by Ainhoa Flecha, Mafe Barrera & Merlys Mosquera-Chamat (Autonomous University of Barcelona)
Over the last weeks, more than six million Ukrainian women and children have been displaced. According to the UN Refugee Agency, for the first time, there are more than 100 million forcibly displaced people worldwide. While women and girls make up about half of them, their experiences are often silenced. However, their reasons for fleeing, the risks faced during the journey or the challenges upon arrival in the host countries often differ from those of men.
On many occasions, women migrate accompanied by their families. This is the case of Valeria, who left Venezuela with her husband and child because she was threatened for her work as a journalist:
We have always worked for the public administration, I as a journalist and my husband did other jobs […]. So, I was managing a lot of political information and at that time I felt more and more exposed […] And so I said at this point I really have to get away from here and in one day we practically decided to leave Caracas.
This is also the case of most Ukrainian women, who travel with their children on their own, becoming the sole carers of the family. This complicates their integration into the labour market in the host countries and poses the need to supply childcare services.
Aside from mothers with children, women traveling alone are also arriving from Ukraine. Anna, a 74-year-old woman, recently arrived alone to Spain. She only thinks about going back, experiences anxiety attacks daily and has difficulty processing what is happening. While dealing with loneliness, the shock of having left her life behind and language barriers, Anna feels completely disoriented. Because of the invisibility of elderly women, finding ways to support them is a major challenge.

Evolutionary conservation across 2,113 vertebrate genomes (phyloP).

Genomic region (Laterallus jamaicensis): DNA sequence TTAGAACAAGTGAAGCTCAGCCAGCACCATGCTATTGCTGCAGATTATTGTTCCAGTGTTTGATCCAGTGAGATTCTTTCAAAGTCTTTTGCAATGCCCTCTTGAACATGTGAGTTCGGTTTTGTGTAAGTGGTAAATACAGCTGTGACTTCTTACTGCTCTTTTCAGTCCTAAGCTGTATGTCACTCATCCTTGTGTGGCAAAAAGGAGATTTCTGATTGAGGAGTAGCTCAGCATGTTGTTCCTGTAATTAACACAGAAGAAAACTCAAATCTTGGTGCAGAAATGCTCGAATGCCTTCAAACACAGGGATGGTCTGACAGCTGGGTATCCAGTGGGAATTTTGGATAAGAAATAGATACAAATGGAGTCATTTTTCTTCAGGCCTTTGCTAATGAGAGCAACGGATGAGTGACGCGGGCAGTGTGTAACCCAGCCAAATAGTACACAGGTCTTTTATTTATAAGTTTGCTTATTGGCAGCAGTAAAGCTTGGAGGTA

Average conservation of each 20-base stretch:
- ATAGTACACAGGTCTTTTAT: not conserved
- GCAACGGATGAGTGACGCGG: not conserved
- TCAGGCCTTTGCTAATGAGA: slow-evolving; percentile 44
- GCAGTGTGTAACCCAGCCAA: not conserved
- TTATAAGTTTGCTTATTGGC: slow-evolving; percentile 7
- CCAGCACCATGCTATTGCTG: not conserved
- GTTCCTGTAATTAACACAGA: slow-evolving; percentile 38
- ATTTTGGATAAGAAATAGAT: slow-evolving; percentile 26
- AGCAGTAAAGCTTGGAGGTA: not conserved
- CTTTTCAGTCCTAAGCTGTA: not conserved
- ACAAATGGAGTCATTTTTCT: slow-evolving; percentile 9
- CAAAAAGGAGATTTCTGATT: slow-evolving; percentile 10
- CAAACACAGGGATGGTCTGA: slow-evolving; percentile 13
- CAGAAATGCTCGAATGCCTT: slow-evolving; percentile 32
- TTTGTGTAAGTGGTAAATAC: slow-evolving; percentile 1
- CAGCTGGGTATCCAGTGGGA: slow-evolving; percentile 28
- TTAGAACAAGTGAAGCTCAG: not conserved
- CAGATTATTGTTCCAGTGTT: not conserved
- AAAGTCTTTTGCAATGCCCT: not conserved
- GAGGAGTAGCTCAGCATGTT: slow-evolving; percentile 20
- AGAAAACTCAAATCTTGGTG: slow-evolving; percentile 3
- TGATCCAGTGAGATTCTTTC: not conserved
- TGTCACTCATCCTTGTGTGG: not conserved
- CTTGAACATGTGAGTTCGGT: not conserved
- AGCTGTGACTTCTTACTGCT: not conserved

In terms of the reasons behind their displacement, women may be fleeing an abusive partner or a forced marriage. In other cases, they are seeking opportunities that they cannot pursue in their home country due to sex-based prohibitions, as in Amina’s case:
I realised how difficult it is to do anything as a woman. Even the looks of men when I was on the street, I didn’t feel safe. I realised how difficult it is for a woman to get ahead in Afghanistan. That scared me and then I decided this shouldn’t be. I said: I must leave, I have to leave.
Women also face specific challenges during the journey, such as access difficulties to contraceptives or menstrual products and especially the threat of sexual violence. They repeatedly report the fear of being sexually abused, even by those who are supposed to help and protect them. UNHCR has warned of the risks of trafficking for women refugees and called on governments to take action to combat it.
All in all, the specific challenges that forced migrations represent for women need to be given visibility. Governments and other stakeholders must acknowledge women’s experiences in order to develop effective policies that can effectively support female refugees.